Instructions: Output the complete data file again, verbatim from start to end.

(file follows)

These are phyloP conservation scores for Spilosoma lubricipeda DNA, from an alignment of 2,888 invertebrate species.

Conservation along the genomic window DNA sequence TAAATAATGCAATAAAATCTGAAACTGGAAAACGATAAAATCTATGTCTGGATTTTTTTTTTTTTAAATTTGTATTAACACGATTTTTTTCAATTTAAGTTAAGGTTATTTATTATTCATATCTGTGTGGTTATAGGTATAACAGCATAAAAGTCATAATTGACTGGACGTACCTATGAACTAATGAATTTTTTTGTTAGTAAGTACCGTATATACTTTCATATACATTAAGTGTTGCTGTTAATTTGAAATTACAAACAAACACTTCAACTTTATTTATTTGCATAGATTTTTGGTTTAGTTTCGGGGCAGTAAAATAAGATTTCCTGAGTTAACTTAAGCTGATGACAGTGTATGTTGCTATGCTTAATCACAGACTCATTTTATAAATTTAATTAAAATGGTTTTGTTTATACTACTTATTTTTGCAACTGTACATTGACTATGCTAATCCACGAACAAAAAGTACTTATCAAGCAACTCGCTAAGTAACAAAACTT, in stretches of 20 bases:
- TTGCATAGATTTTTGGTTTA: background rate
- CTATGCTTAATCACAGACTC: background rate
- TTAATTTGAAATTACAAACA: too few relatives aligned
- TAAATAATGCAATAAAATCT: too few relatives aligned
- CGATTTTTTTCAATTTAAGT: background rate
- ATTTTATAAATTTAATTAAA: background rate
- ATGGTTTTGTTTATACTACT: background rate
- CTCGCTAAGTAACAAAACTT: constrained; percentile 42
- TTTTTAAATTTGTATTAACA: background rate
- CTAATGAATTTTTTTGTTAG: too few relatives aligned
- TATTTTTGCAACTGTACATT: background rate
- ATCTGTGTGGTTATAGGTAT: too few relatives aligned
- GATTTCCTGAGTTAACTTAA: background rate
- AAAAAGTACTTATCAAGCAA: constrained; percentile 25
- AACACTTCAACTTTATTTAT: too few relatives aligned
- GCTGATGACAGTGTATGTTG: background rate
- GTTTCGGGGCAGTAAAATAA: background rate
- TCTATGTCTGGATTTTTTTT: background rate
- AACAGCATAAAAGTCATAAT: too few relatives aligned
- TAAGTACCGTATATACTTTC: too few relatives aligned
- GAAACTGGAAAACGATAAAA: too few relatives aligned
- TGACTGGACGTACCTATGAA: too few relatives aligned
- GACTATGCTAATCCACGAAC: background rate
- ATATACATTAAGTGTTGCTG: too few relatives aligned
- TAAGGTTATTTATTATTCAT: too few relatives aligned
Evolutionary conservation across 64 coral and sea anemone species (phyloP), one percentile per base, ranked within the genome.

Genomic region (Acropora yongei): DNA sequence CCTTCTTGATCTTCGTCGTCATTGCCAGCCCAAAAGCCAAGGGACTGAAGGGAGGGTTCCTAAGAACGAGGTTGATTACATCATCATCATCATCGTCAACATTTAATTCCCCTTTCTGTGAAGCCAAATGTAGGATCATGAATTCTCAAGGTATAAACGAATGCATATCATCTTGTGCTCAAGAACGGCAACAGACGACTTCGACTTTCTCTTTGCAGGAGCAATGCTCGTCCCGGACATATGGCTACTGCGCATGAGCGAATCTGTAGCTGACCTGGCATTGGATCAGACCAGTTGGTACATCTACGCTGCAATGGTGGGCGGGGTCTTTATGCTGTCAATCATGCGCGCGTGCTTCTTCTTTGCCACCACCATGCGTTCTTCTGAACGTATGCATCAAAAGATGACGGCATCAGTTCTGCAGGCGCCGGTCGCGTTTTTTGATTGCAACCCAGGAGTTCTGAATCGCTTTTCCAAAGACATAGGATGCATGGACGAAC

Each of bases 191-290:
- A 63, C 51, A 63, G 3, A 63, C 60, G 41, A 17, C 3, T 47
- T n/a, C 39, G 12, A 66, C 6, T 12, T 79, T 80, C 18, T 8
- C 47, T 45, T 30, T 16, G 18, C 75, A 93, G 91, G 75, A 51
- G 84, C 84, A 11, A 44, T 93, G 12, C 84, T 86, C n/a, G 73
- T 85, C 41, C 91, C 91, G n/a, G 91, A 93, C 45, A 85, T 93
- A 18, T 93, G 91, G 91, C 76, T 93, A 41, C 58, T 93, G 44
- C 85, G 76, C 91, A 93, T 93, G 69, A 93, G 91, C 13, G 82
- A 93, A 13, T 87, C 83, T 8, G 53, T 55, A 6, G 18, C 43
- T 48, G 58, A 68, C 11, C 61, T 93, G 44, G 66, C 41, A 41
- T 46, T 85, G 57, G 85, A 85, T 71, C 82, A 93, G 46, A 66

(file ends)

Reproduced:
These are phyloP conservation scores for Spilosoma lubricipeda DNA, from an alignment of 2,888 invertebrate species.

Conservation along the genomic window DNA sequence TAAATAATGCAATAAAATCTGAAACTGGAAAACGATAAAATCTATGTCTGGATTTTTTTTTTTTTAAATTTGTATTAACACGATTTTTTTCAATTTAAGTTAAGGTTATTTATTATTCATATCTGTGTGGTTATAGGTATAACAGCATAAAAGTCATAATTGACTGGACGTACCTATGAACTAATGAATTTTTTTGTTAGTAAGTACCGTATATACTTTCATATACATTAAGTGTTGCTGTTAATTTGAAATTACAAACAAACACTTCAACTTTATTTATTTGCATAGATTTTTGGTTTAGTTTCGGGGCAGTAAAATAAGATTTCCTGAGTTAACTTAAGCTGATGACAGTGTATGTTGCTATGCTTAATCACAGACTCATTTTATAAATTTAATTAAAATGGTTTTGTTTATACTACTTATTTTTGCAACTGTACATTGACTATGCTAATCCACGAACAAAAAGTACTTATCAAGCAACTCGCTAAGTAACAAAACTT, in stretches of 20 bases:
- TTGCATAGATTTTTGGTTTA: background rate
- CTATGCTTAATCACAGACTC: background rate
- TTAATTTGAAATTACAAACA: too few relatives aligned
- TAAATAATGCAATAAAATCT: too few relatives aligned
- CGATTTTTTTCAATTTAAGT: background rate
- ATTTTATAAATTTAATTAAA: background rate
- ATGGTTTTGTTTATACTACT: background rate
- CTCGCTAAGTAACAAAACTT: constrained; percentile 42
- TTTTTAAATTTGTATTAACA: background rate
- CTAATGAATTTTTTTGTTAG: too few relatives aligned
- TATTTTTGCAACTGTACATT: background rate
- ATCTGTGTGGTTATAGGTAT: too few relatives aligned
- GATTTCCTGAGTTAACTTAA: background rate
- AAAAAGTACTTATCAAGCAA: constrained; percentile 25
- AACACTTCAACTTTATTTAT: too few relatives aligned
- GCTGATGACAGTGTATGTTG: background rate
- GTTTCGGGGCAGTAAAATAA: background rate
- TCTATGTCTGGATTTTTTTT: background rate
- AACAGCATAAAAGTCATAAT: too few relatives aligned
- TAAGTACCGTATATACTTTC: too few relatives aligned
- GAAACTGGAAAACGATAAAA: too few relatives aligned
- TGACTGGACGTACCTATGAA: too few relatives aligned
- GACTATGCTAATCCACGAAC: background rate
- ATATACATTAAGTGTTGCTG: too few relatives aligned
- TAAGGTTATTTATTATTCAT: too few relatives aligned
Evolutionary conservation across 64 coral and sea anemone species (phyloP), one percentile per base, ranked within the genome.

Genomic region (Acropora yongei): DNA sequence CCTTCTTGATCTTCGTCGTCATTGCCAGCCCAAAAGCCAAGGGACTGAAGGGAGGGTTCCTAAGAACGAGGTTGATTACATCATCATCATCATCGTCAACATTTAATTCCCCTTTCTGTGAAGCCAAATGTAGGATCATGAATTCTCAAGGTATAAACGAATGCATATCATCTTGTGCTCAAGAACGGCAACAGACGACTTCGACTTTCTCTTTGCAGGAGCAATGCTCGTCCCGGACATATGGCTACTGCGCATGAGCGAATCTGTAGCTGACCTGGCATTGGATCAGACCAGTTGGTACATCTACGCTGCAATGGTGGGCGGGGTCTTTATGCTGTCAATCATGCGCGCGTGCTTCTTCTTTGCCACCACCATGCGTTCTTCTGAACGTATGCATCAAAAGATGACGGCATCAGTTCTGCAGGCGCCGGTCGCGTTTTTTGATTGCAACCCAGGAGTTCTGAATCGCTTTTCCAAAGACATAGGATGCATGGACGAAC

Each of bases 191-290:
- A 63, C 51, A 63, G 3, A 63, C 60, G 41, A 17, C 3, T 47
- T n/a, C 39, G 12, A 66, C 6, T 12, T 79, T 80, C 18, T 8
- C 47, T 45, T 30, T 16, G 18, C 75, A 93, G 91, G 75, A 51
- G 84, C 84, A 11, A 44, T 93, G 12, C 84, T 86, C n/a, G 73
- T 85, C 41, C 91, C 91, G n/a, G 91, A 93, C 45, A 85, T 93
- A 18, T 93, G 91, G 91, C 76, T 93, A 41, C 58, T 93, G 44
- C 85, G 76, C 91, A 93, T 93, G 69, A 93, G 91, C 13, G 82
- A 93, A 13, T 87, C 83, T 8, G 53, T 55, A 6, G 18, C 43
- T 48, G 58, A 68, C 11, C 61, T 93, G 44, G 66, C 41, A 41
- T 46, T 85, G 57, G 85, A 85, T 71, C 82, A 93, G 46, A 66